nection exists with polar bear health because both humans and polar bears feed on similar prey, and the polar bear itself is consumed by humans. bottlenose dolphins reside in ocean, coastal, and estuarine communities, and are exposed to a variety of persistent pollutants (Stein et al., 2003; Houde et al., 2005). Additionally, bottlenose dolphins and manatees harbor diseases important to ecosystem health, as well
as human health (Bossart et al., 2003b; Bossart et al., 2004; Bossart et al., 2005; Reif et al., in press). Recent pathologic studies of dolphins and manatees indicate, for example, that the emerging or resurging infectious and neoplastic diseases may reflect environmental distress, and these diseases have direct or indirect relevance to human health (Bossart et al., 1997; Miller et al., 2001; Bossart et al., 2002a; Bossart et al., 2003a; Rehtanz, et al., 2005) (Figure 2).
ANTHROPOGENIC POLLUTANTS Polar bears, bowhead whales, and bottlenose dolphins can serve as sentinels for coastal ecosystem pollution. Organohalogen and heavymetal contaminant biomagnification among polar bears and bowhead whales may reflect Arctic Ocean health (Woshner et al., 2001; Kucklick et al., 2002; Hoekstra et al., 2003a; Hoekstra et al., 2003b; Hoekstra et al., 2003c; Hoekstra et al., 2005; O'Hara et al., 2005). Furthermore, for Alaskan residents dependent upon marine resources, a clear human con-
Figure 2. Infectious and neoplastic emerging disease in marine mammals may have ecosystem and public health significance. Examples of these diseases are (top to bottom) oral sessile papillomas associated with a novel herpesvirus in bottlenose dolphins; cutaneous papillomas caused by a novel papillomavirus in manatees; and cutaneous lobomycosis, a zoonotic fungal disease of bottlenose dolphins.
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HARMFUL ALGAL BLOOMS HABS AND THEIR TOXINS HABs and the potent biotoxins they elaborate are incriminated in mass mortalities of dolphins, sea lions, and manatees (Gulland, 2000; Bossart, 2001; Bossart et al., 2002b; Flewelling et al., 2005) (Figure 3). The range of biotoxins
produced by HABs is extensive and associated with many human HAB illnesses. HAB biotoxins include the following: brevetoxins, the cause of neurotoxic shellfish poisoning; saxitoxins, the cause of paralytic shellfish poisoning; okadaic acid, the cause of diarrhetic shellfish poisoning; azaspiracid, the cause of azaspiracid shellfish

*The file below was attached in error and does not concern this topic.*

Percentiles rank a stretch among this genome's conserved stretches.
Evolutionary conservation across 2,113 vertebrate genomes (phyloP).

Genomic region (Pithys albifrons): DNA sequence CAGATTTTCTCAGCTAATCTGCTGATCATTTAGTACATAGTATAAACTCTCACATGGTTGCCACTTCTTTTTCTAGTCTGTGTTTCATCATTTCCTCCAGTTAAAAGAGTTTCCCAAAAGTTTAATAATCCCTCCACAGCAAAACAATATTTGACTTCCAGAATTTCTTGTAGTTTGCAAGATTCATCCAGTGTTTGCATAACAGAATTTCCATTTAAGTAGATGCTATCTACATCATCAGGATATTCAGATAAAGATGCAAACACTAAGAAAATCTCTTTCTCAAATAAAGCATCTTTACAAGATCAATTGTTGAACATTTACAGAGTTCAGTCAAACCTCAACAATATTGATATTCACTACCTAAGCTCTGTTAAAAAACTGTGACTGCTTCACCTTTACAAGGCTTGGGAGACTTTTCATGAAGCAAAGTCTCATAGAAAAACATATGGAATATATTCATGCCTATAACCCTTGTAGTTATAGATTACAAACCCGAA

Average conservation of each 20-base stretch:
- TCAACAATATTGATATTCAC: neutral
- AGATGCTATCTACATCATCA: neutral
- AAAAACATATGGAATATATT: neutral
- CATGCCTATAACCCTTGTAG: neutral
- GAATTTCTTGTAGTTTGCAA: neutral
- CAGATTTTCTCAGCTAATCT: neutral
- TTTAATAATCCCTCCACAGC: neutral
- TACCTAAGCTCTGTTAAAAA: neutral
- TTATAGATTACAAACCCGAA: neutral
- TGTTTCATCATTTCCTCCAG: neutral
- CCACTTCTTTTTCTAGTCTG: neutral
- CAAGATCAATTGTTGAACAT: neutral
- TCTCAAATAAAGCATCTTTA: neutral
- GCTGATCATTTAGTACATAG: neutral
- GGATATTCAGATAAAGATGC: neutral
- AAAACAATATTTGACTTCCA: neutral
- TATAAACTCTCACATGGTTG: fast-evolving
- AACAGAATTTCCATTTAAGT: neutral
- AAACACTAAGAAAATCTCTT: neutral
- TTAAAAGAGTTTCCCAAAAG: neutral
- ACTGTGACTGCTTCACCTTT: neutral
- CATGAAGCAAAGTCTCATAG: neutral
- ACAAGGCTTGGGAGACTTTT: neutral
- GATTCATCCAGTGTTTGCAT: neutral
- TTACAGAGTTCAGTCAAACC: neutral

poisoning; and numerous others (Landsberg, 2002). The HAB problem is significant, growing worldwide, and poses a major threat to human and ecosystem health (Kirkpatrick et al., 2004; Glibert et al., 2005). Fortunately, marine mammals appear to be good sentinels for the ecosystem and public health effects of HABs. For example, the inhalational route of brevetoxin exposure appears to be unique among marine mammals in manatees, but it is shared with humans (Bossart et al., 1998). It is clear that new challenges and opportunities for interdisciplinary research exist for utilizing marine mammal sentinel species for oceans and human health. The value of this approach will expand as new additions are made to the list of marine mammal species and processes being monitored. In addition, this approach provides a new avenue for better understanding the intersection between intriguing ecosystem and public health issues.
ACKNOWLEDGEMENTS The author gratefully acknowledges manuscript critical review and editorial advice by Dr. R.H. Defran, and special thanks to Sarah Bechdel and Elisabeth Howells for technical assistance.
Figure 3. Harmful algal bloom biotoxins poison dolphins and manatees causing singular and mass strandings and sometimes large epizootics (top to bottom, singular stranded manatee with suspected brevetoxicois and skin lesions, stranded beaked whale [Mesoplodon europaeus] and bottlenose dolphin). Harmful algal bloom biotoxins impact dolphins and manatees via ingestion and/or inhalation of toxins similar to humans.